When buying a high-value item like an air conditioner, price will always be a major influencing factor. As it is true with most of your purchases, cost will definitely matter as well if you’re planning to buy a ductless mini split system.
Thus, the big question is: How much would it cost you to own a ductless mini split air conditioner?
Before we get into the details, here is a quick breakdown of potential ductless ac costs.
If you’ll choose to install a 25 SEER, 1-ton Gree Terra Wall Mount Ductless Mini Split Air Conditioner Heat Pump with a rated capacity of 12,000 BTU. Take note that this refers to a single-zone configuration in a room with a square footage of 400 – 650 feet.
Factors that Affect the Cost
Keep in mind that when it comes mini split air conditioners, there is no fixed cost. Price variations for this type of system is usually influenced by the following factors:
The mini split systems that are currently available in the market are produced by different manufacturers. Brand creates value on the product, and this brand value typically affects price. Well-known brands are normally more expensive than lesser-known brands. But while this is the typical case in a general sense, it is not a de facto situation in the HVAC market. Most of the time, brand comes secondary in value to other factors, such as system features, for instance.
System Features and Capabilities
A ductless mini split system is usually a feature-rich HVAC product. In the case of air conditioners, features normally translate to capabilities. It means, the more features a system has, the more capabilities it promises to deliver. Better features suggest higher capabilities. When a system, like a ductless mini split, is said to have higher capabilities, it subtly encourages a comparison with systems that are less capable in some aspects. Due to perceived advantages, comfort systems are priced differently according to their unique features and special capabilities. Most of the time, these cost-differentiating capabilities are driven by a couple of other important aspect of the system—capacity and energy-efficiency.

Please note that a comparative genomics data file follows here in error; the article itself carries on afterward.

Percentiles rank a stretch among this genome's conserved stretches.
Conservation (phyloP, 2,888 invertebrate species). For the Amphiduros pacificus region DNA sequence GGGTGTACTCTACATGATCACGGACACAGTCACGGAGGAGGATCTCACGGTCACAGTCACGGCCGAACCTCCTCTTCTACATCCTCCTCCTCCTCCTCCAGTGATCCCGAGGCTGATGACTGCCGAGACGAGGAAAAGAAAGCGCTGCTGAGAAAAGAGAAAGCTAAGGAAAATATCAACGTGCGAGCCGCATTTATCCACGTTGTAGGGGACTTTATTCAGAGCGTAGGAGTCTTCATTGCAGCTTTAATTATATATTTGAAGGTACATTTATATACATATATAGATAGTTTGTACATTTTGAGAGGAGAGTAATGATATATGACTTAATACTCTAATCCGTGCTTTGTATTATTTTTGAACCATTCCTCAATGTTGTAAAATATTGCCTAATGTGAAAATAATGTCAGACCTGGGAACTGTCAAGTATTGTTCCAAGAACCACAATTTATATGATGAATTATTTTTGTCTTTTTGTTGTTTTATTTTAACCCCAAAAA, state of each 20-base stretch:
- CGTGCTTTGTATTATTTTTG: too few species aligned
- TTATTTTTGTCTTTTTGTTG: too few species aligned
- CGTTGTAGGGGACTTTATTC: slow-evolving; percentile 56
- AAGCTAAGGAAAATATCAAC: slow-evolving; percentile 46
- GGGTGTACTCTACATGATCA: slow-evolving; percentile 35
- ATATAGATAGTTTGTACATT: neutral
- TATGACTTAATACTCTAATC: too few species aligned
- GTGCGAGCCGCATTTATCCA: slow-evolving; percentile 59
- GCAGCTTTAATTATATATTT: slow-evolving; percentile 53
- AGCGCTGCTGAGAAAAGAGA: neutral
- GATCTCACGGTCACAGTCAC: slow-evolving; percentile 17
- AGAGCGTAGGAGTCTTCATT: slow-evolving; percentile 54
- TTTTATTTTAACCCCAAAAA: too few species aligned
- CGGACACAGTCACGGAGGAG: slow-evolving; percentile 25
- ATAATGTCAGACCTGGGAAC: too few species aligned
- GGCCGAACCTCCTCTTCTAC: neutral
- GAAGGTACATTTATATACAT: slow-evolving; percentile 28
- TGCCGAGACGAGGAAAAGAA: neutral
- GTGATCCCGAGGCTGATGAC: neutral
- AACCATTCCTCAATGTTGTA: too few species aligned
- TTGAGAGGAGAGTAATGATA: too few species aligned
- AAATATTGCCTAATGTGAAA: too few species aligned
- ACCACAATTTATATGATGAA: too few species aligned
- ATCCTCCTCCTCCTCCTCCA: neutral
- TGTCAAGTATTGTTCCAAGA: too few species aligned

Capacity and Energy-efficiency
The capacity of a ductless mini split system to cool or heat a space and their energy-efficiencies are another determining factors for price. The higher their rated capacities are and the more they are energy-efficient, the more expensive they come. Capacity and energy-efficiencies can be expressed through the size of the system (in Btu) and energy-efficiency assurance is provided through high SEER, EER, HSPF, and COP values. High-capacity and high energy-efficiency are unique characteristics of advanced AC systems. Just like any other products, this technological edge affects the price of the unit.
All ductless mini splits are typically technologically advanced compared with traditional systems. Imbedded with state-of-the-art parts and smart components, ductless mini splits can understandably be commanded with higher price. Ductless mini split systems, however, are not equal. Some are actually more advanced than others. Any technological advantage that a particular mini split system has is a potential factor for price variation when the model is finally introduced to the market. The HVAC market, as you might be aware, is composed among other players, with dealers and contractors. These key players play a large role in determining HVAC product prices. In this regard, the price variation is also largely influenced by how the dealers and contractors provide additional support and services aside from providing the product.
HVAC Support and Services
When you buy an air conditioner, you normally would have to go through HVAC dealers and contractors. These entities do not only provide the system, but also normally offer services and support, which include installation, maintenance, and repairs. When buying a ductless mini split through an HVAC contract, it is important to factor in the costs that are normally associated with these services.
Ductless AC System, Costs and Comparisons
When compared with central AC system or a window unit (minus other cost considerations, like ductwork, related components, and installation), the initial cost that you’d have to pay for a ductless mini split system with the same capacity is higher. But if you’re looking at it as an investment, mini split is hands down much better to own than these traditional ones, whatever your consideration is—whether it is on price, efficiencies, performance, or other key aspects. More importantly, the long-term cost-savings that you’d enjoy from a ductless system outweighs the upfront cost. In other words, a ductless mini split unit pays for itself, making it a better option money-wise. To have a better grasp of this idea, let’s tackle this cost issue down.
To get a clear estimate, we’ll try to break down everything and try to come up with a better picture in terms of pricing—whether with regard to the system as an individual unit, or the whole system as part of the whole HVAC deal.